My research, together with Erika Rackley, argues that upskirting should be viewed is a form of image-based sexual abuse – together with other forms of this abuse such as ‘revenge porn’, sexual extortion, sexualised photoshopping and the like. The civil and criminal law need to be reformed to respond to these growing forms of abuse and we have made detailed recommendations in our briefing document and academic work.

Calling Ministry of Justice to Broaden reform of any ‘upskirting’ law

McGlynn Northern Echo Feb 2018Upskirting – taking photos or videos up a woman’s skirt without her permission – is a form of image-based sexual abuse and should be criminalised.

In May 2018, I wrote to the Secretary of State for Justice , together with Erika Rackley, to urge the Government to reform the law to protect victims of all forms of image-based sexual abuse, including ‘upskirting’. Our reform suggestions are also made in this short blog.

English law does not fully cover this activity and the law should be reformed by making it a sexual offence with the focus on victim’s experiences and not the motives of perpetrators.

Recent public debate, following FOI disclosures that there are few prosecutions, found that there is widespread support for a change in the law. In response to this new data, I said it showed there “are few public places where women are free from this abuse“, adding that “The Government’s continuing failure to provide an effective criminal law against upskirting breaches women’s human rights. We are entitled to protection from degrading and abusive treatment, whether offline or online – and we are entitled to have our privacy in public respected.”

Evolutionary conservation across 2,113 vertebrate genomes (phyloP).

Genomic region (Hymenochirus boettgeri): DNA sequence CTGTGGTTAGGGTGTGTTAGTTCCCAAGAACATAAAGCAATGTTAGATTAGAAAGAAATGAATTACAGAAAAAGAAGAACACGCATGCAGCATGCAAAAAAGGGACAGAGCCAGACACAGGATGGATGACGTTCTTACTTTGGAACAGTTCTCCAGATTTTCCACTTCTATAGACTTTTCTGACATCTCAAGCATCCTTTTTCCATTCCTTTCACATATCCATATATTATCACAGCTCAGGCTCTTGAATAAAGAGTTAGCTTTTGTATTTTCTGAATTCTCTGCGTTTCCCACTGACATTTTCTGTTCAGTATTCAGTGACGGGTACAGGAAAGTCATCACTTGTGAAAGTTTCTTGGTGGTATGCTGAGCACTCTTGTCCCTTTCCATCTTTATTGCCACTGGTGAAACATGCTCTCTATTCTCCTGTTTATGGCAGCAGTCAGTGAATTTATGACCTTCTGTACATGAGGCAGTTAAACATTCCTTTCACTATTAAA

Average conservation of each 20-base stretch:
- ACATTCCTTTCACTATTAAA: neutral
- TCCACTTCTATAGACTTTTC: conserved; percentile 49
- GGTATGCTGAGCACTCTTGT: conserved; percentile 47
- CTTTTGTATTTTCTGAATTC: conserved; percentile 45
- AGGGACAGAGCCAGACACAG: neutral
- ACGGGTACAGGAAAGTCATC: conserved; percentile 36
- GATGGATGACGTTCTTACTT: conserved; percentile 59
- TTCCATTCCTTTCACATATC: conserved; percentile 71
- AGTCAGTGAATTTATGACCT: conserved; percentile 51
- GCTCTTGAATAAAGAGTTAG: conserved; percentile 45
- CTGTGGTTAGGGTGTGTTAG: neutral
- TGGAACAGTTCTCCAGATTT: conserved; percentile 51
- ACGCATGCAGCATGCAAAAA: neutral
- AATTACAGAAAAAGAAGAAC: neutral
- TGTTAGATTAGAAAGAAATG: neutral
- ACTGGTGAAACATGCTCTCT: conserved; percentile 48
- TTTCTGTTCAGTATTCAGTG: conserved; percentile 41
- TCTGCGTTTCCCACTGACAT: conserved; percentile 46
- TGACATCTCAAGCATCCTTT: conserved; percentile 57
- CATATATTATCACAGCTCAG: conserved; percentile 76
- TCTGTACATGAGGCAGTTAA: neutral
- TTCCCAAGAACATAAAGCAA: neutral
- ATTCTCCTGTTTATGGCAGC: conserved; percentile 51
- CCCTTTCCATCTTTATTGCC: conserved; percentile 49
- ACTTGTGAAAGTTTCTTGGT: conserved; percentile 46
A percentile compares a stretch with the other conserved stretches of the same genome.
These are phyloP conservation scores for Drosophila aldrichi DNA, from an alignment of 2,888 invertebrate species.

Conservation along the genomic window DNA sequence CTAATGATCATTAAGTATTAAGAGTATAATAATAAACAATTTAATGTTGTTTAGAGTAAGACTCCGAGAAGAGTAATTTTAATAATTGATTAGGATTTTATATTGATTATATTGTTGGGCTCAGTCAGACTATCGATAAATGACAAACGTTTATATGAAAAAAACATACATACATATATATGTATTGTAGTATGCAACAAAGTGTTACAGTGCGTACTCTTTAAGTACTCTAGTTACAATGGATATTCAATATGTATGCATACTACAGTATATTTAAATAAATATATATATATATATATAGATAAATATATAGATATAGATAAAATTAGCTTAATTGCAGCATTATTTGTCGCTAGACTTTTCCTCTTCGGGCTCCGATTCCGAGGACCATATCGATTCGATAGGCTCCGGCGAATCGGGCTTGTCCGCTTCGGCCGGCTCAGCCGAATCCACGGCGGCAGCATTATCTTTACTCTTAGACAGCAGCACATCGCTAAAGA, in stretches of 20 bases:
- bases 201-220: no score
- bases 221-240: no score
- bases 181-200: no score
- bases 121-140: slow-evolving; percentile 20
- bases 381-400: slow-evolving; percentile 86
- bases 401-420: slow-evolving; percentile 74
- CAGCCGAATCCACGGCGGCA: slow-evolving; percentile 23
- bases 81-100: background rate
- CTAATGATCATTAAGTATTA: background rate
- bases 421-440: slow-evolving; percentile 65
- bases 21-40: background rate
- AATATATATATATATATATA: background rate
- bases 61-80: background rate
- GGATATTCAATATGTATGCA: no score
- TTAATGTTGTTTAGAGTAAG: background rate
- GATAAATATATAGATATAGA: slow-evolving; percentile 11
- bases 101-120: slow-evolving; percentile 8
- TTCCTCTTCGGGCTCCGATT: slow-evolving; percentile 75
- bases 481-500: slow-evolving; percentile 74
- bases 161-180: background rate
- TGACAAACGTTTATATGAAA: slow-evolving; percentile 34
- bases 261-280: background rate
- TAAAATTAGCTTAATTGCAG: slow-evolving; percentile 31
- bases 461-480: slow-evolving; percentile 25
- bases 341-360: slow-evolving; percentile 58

SofS Gauke Upskirting Reform Letter 10 Jan 2018-page-001In January 2018, together with Erika Rackley, I wrote to the Ministry of Justice  in January 2018 setting out our recommendations for reform. The Government MofJ Lucy Frazer Ltr Feb 2018 responded that they consider current laws to be sufficient and are keeping the issue under review.

This whole issue is back in the spotlight, thanks to the campaigning work of Gina Martin who has spoken out about her experience of upskirting. Wera Hobhouse MP is seeking to change the law and I’ve written a blog welcoming this proposal and hoping that the law can be changed to benefit victims of all forms of image-based sexual abuse.

Gina has shared her experience on BBC Woman’s Hour, where I discussed the law, and you can listen to episode here:

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I have argued, together with Erika Rackley, that upskirting should be viewed is a form of image-based sexual abuse – together with other forms of this abuse such as ‘revenge porn’, sexual extortion, sexualised photoshopping and the like. The civil and criminal law need to be reformed to respond to these growing forms of abuse and we have made detailed recommendations in our briefing document and academic work.

On the specific need for a new law covering #upskirting and #downblousing, you can also read my short blog with colleague Julia Downes written a couple of years ago.

New FOI data on Policing Extreme Porn

How is the law on extreme pornography being policed? Who is being charged with extreme pornography offences? What is the most common type of pornography being prosecuted?

To find out the answers to these and many similar questions, my colleague Dr Hannah Bows and I made new Freedom of Information (FOI) requests to all police forces across England and Wales.